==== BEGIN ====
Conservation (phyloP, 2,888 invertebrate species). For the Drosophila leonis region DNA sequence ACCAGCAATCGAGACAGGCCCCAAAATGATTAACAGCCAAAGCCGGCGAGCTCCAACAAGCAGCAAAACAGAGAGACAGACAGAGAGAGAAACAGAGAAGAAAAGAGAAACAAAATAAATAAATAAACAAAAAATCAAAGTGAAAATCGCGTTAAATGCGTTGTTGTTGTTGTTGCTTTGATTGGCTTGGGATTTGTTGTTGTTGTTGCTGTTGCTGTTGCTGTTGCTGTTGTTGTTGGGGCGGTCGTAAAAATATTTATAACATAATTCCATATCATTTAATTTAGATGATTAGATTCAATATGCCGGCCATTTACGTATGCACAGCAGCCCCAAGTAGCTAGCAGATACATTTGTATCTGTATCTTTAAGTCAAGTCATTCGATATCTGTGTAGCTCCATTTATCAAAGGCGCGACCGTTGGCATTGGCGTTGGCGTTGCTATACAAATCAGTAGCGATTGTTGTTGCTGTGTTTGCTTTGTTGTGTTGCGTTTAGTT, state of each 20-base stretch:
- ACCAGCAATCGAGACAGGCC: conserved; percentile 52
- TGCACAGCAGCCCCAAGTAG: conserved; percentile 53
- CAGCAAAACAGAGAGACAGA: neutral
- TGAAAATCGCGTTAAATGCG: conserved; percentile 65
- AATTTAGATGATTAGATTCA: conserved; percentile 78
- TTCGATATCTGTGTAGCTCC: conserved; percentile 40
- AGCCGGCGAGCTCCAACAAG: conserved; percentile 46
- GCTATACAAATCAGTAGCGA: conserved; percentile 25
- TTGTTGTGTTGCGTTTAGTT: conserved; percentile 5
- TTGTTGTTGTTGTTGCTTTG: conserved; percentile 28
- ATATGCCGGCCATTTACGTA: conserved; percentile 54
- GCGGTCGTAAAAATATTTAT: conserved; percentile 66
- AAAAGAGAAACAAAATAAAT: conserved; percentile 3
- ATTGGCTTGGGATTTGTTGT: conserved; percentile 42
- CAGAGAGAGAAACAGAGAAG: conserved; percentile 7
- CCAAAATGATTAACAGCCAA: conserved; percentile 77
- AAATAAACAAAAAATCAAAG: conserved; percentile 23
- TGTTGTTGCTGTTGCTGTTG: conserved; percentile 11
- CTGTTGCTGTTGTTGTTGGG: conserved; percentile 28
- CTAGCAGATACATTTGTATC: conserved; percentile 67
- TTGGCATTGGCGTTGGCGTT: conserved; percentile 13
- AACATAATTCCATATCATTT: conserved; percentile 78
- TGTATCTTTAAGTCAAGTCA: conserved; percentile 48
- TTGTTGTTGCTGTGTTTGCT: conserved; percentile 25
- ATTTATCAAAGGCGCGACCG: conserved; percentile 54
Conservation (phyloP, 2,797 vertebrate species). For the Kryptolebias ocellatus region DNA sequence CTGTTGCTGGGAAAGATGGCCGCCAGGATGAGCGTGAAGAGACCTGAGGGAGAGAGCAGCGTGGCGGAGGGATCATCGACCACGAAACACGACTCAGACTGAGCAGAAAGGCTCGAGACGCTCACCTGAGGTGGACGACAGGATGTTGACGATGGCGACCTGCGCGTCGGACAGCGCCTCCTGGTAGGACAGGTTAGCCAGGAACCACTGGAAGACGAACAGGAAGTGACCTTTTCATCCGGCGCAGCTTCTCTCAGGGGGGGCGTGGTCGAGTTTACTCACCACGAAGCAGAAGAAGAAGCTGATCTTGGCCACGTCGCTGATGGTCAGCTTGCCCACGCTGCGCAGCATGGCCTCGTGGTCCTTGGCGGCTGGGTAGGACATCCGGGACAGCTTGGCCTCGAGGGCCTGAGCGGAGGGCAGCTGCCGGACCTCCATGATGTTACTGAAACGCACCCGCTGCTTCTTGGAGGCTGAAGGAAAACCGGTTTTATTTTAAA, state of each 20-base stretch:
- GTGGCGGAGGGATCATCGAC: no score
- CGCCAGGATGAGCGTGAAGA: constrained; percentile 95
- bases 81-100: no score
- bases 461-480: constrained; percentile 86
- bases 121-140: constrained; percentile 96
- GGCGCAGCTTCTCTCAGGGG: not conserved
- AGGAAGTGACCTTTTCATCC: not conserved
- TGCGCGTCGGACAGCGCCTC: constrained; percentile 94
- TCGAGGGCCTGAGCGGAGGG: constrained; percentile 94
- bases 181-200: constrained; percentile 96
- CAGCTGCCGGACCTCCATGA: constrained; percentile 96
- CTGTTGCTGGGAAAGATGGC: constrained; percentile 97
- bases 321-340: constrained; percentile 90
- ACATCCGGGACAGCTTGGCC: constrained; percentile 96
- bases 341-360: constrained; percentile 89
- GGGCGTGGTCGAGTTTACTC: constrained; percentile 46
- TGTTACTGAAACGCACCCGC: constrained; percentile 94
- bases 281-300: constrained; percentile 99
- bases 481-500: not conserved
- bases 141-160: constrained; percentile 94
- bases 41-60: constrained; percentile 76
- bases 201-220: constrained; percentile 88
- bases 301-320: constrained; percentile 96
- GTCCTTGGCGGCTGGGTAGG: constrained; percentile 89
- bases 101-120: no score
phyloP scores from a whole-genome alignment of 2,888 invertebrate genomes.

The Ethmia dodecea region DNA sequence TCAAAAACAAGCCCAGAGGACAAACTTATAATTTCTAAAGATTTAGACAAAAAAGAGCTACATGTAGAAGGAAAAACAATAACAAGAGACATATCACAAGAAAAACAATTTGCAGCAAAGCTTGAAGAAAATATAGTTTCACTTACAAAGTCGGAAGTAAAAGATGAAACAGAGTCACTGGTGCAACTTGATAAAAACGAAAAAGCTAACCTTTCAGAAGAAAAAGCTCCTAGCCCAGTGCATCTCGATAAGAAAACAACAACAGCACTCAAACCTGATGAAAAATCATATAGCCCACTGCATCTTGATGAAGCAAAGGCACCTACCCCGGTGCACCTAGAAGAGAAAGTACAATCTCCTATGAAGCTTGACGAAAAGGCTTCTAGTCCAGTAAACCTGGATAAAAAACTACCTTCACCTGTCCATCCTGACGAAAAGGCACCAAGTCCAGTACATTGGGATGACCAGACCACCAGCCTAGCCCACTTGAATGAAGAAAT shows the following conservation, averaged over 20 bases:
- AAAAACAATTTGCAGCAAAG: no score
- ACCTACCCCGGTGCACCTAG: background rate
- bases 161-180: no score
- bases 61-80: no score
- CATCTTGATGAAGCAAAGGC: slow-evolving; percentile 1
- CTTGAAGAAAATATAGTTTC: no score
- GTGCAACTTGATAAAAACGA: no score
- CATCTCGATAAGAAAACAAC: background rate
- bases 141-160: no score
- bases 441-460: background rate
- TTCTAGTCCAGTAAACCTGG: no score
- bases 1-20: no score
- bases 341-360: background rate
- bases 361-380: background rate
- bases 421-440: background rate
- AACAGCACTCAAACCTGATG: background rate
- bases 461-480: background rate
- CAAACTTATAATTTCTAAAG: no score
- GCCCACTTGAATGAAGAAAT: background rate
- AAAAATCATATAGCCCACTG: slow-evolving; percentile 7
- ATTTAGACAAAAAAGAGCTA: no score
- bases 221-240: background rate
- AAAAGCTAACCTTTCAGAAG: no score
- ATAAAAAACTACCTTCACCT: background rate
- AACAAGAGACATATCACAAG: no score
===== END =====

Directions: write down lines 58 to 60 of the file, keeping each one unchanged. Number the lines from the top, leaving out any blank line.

- bases 61-80: no score
- CATCTTGATGAAGCAAAGGC: slow-evolving; percentile 1
- CTTGAAGAAAATATAGTTTC: no score